It wouldn’t seem like such a big deal to stop using capital letters in your communication and switch to the traditional upper and lower case, but for the National Weather Service, the change has been 20 years in the making!

Beginning yesterday, the National Weather Service now provides weather forecasts in mixed-case reports instead of ONLY IN CAPITAL LETTERS LIKE IT HAS BEEN DOING SINCE IT BEGAN. Weather reports originated in upper case when they were transmitted via teleprinters, and it has taken this long for some of the machinery to finally be phased out.  It seems ironic that the agency who uses sophisticated computer models to generate the forecast would still rely on antiquated equipment to share that information, but such is the case.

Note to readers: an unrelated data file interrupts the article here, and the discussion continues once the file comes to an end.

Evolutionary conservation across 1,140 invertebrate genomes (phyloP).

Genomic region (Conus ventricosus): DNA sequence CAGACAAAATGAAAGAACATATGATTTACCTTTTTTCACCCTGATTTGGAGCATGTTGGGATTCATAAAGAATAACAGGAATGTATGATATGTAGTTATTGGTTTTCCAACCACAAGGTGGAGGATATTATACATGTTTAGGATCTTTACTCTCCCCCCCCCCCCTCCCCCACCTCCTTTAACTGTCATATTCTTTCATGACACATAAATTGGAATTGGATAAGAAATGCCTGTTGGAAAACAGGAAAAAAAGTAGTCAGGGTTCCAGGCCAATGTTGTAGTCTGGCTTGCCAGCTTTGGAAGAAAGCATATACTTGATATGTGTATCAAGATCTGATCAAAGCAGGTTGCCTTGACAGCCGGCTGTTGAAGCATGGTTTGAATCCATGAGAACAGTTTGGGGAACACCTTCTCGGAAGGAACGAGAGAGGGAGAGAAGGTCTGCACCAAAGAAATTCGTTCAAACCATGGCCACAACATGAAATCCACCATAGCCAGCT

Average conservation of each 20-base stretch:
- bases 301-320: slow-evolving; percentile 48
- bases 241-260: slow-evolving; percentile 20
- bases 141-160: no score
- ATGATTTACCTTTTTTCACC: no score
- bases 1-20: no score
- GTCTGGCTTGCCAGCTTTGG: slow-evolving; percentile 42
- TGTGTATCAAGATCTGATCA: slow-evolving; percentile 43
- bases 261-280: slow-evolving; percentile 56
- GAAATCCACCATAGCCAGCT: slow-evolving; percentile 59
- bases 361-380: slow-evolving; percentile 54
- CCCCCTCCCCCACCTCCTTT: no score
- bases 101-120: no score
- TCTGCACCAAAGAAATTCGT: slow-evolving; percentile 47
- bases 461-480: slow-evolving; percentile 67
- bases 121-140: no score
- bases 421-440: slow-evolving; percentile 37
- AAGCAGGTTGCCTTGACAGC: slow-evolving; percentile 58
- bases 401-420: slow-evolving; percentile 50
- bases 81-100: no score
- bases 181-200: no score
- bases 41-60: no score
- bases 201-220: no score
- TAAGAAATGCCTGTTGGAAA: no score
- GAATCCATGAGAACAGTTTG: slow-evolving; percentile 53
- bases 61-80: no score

Despite the fact that mixed-case is standard fare for the vast majority of communications out there, the removal of ALL CAPITALS will nonetheless cause some adjustment for some people who have been reading the alternate format for decades. Meteorologist Art Thomas is quoted as saying: “It seemed strange to me until I got used to it over the course of testing the new system, but now it seems so normal.”

Isn’t that the case for most changes? You feel awkward driving on the realigned road, until a week goes by and you forget it was rerouted. You gawk in amazement at your friend’s new haircut, for the first time you see it, then it becomes a natural part of her. You struggle with the tension on a new computer keyboard, and after the first page it becomes familiar.

Take two little lessons from the National Weather Service’s big transition: change can often take a very long time to happen, yet change can take a very short time to feel like normal. Use both lessons when forecasting your strategy and others’ response to it.

beth triplett
leadershipdots.blogspot.com
@leadershipdots
leadershipdots@gmail.com

Source: National Weather Service will stop using all caps in its forecasts

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